Mozambique: Murrupula Gradually Emerging From Poverty
Agencia de Informacao de Mocambique (Maputo)
The district of Murrupula, in the northern Mozambican province of Nampula, the birth place of Mozambican President Armando Guebuza, is gradually emerging from the depths of poverty, thanks to investments made over the past few years.
Four years ago, electricity in the district was limited to four generators and people protested that Morrupula had no doctor, no secondary school, and no access to the mobile phone network, or to national television. But today the situation is completely different.
Visiting Murrupula on Thursday, as part of his tour of the country in his "open presidency", Guebuza inaugurated the new power supply network, which cost about 2.4 million US dollars, and links Murrupula to the national grid. It is thus power from the Cahora Bassa dam on the Zambezi that now supplies Murrupula, rather than obsolete oil-fired generators.
At the inauguration ceremony, which was followed by a brief rally, local people told Guebuza about their satisfaction, but also complained of the poor performance of the police and the justice sector.
The local authorities declared that "today, Murrupula has a doctor, mobile phones, a secondary school, a television signal, and electricity from the national grid".
"This visit by the President does not only symbolise the formal connection to the national grid, but it is also the culmination of responses to a number of problems presented during his previous visits", said local administrator Afonso Ussene. But needs are ever growing. The people of Murrupula now have a general practitioner, but they are requesting a surgeon, so that they do not have to be transferred to Nampula city, about 80 kilometres away, whenever they need an operation.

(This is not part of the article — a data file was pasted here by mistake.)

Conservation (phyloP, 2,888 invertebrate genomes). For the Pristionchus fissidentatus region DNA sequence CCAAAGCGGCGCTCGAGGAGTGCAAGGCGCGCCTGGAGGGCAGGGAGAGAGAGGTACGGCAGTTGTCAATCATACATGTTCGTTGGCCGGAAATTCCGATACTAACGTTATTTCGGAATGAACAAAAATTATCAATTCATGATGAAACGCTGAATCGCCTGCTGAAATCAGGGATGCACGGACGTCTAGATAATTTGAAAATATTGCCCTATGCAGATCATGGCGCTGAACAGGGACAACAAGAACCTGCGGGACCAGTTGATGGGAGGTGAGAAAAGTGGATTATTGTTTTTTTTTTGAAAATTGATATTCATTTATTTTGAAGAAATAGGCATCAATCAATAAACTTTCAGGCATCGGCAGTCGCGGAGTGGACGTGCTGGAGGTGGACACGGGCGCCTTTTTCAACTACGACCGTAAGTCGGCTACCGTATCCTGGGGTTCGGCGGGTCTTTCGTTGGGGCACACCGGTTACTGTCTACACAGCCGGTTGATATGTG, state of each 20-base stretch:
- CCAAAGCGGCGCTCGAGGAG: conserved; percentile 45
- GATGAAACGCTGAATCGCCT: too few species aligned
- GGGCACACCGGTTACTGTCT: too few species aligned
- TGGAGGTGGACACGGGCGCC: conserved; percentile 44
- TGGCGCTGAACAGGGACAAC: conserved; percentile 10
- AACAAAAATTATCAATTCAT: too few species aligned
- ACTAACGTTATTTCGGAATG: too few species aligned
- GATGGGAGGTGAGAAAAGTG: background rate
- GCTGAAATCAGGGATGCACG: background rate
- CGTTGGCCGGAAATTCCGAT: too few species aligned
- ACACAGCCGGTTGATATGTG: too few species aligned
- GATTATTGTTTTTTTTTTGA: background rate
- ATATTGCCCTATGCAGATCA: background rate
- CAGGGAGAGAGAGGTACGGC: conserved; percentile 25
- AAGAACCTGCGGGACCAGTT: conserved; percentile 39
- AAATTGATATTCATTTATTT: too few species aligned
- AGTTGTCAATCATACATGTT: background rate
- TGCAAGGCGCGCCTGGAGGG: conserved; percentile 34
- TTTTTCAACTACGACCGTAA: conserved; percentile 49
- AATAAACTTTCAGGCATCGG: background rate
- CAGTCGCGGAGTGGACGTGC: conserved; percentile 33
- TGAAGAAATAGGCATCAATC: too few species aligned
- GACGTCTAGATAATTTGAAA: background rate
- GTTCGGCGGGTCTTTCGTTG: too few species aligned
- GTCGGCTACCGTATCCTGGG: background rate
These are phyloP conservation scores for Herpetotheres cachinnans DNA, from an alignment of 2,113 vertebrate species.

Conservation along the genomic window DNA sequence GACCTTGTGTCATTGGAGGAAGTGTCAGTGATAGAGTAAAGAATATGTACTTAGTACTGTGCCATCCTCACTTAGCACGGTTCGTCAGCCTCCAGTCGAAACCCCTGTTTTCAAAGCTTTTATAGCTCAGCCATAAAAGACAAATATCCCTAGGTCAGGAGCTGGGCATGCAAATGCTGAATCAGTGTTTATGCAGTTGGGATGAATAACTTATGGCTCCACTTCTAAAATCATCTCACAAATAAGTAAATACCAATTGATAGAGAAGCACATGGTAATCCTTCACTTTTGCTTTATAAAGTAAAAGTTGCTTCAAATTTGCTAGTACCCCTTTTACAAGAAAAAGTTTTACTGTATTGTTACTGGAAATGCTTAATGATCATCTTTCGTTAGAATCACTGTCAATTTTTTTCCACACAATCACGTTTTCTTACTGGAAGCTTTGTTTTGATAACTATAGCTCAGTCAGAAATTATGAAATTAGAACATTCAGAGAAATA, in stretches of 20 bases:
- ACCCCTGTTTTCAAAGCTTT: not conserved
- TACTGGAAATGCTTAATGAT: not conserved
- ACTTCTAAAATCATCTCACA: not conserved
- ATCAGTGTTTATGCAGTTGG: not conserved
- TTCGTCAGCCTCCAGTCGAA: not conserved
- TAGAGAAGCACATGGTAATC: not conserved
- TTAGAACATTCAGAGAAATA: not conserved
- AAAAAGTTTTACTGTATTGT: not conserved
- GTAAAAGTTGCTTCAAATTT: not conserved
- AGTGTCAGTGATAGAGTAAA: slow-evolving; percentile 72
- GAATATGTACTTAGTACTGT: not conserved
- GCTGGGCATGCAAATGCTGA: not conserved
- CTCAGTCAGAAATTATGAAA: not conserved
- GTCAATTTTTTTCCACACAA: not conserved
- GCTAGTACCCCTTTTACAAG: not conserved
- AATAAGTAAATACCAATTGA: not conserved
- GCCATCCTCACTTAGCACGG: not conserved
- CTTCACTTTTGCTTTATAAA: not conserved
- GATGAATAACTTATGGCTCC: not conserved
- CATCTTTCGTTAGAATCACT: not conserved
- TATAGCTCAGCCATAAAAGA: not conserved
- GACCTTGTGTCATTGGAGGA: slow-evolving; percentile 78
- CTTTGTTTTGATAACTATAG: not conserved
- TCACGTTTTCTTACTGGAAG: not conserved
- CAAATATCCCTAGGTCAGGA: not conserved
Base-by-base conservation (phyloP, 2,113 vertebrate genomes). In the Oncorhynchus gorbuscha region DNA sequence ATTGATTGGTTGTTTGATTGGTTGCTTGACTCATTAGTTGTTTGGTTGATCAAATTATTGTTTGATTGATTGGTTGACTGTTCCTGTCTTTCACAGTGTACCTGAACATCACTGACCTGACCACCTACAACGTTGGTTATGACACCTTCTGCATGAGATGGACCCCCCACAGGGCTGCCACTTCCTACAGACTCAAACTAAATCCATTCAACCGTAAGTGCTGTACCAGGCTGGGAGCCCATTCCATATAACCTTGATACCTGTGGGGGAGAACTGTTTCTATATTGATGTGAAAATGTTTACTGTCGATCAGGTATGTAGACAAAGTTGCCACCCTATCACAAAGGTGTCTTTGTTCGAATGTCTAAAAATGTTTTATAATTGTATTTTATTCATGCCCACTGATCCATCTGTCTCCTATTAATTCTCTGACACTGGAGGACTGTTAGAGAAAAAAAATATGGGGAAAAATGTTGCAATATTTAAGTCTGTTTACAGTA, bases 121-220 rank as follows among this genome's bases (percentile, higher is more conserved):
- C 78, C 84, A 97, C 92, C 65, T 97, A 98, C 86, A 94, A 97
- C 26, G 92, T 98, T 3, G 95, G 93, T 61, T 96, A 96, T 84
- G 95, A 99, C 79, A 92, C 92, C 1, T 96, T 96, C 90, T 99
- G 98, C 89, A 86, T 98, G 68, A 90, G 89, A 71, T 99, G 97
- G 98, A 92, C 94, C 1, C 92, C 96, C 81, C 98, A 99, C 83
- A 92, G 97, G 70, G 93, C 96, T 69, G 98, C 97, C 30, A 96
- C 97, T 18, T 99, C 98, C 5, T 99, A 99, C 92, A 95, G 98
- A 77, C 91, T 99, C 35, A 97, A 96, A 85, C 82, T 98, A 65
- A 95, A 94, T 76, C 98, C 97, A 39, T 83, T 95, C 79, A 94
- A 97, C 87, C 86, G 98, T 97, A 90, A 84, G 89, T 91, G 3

But the main complaint now in Murrupula is crime and the apparent impunity of the criminals. One woman at the rally told Guebuza that the crime situation is becoming so bad that the few possessions of the people, resulting from their hard work, are simply stolen by the thieves.
"Worst of all, Mr President, is that whenever we arrest the thieves and hand them to the police, they are released even before the person who denounced them arrives home. When we get tired of this and decide to take justice into our own hands, then we are really arrested", she said.
Commenting on the complaints about the crime rate, which he had also encountered in other Nampula districts visited earlier in the week, Guebuza told Murrupula residents to strengthen vigilance in order to prevent, for instance, criminals from sabotaging the new electrical installations. All over the country, thieves attack power lines, stealing copper and aluminium cables, and components of metallic pylons.
Guebuza also called for improvement in communication between the residents and the institutions of justice. He urged officials of these institutions to explain their activities to people, so that they will no longer fell the need to take the law into their own hands. He stressed that the lynching of alleged criminals is never justified, and that only the courts have the power to punish those accused of crimes.
As for the prices of agricultural products, a major concern of Murrupula farmers, Guebuza stressed the importance of peasants organising themselves into associations, so that they could negotiate prices from a position of strength.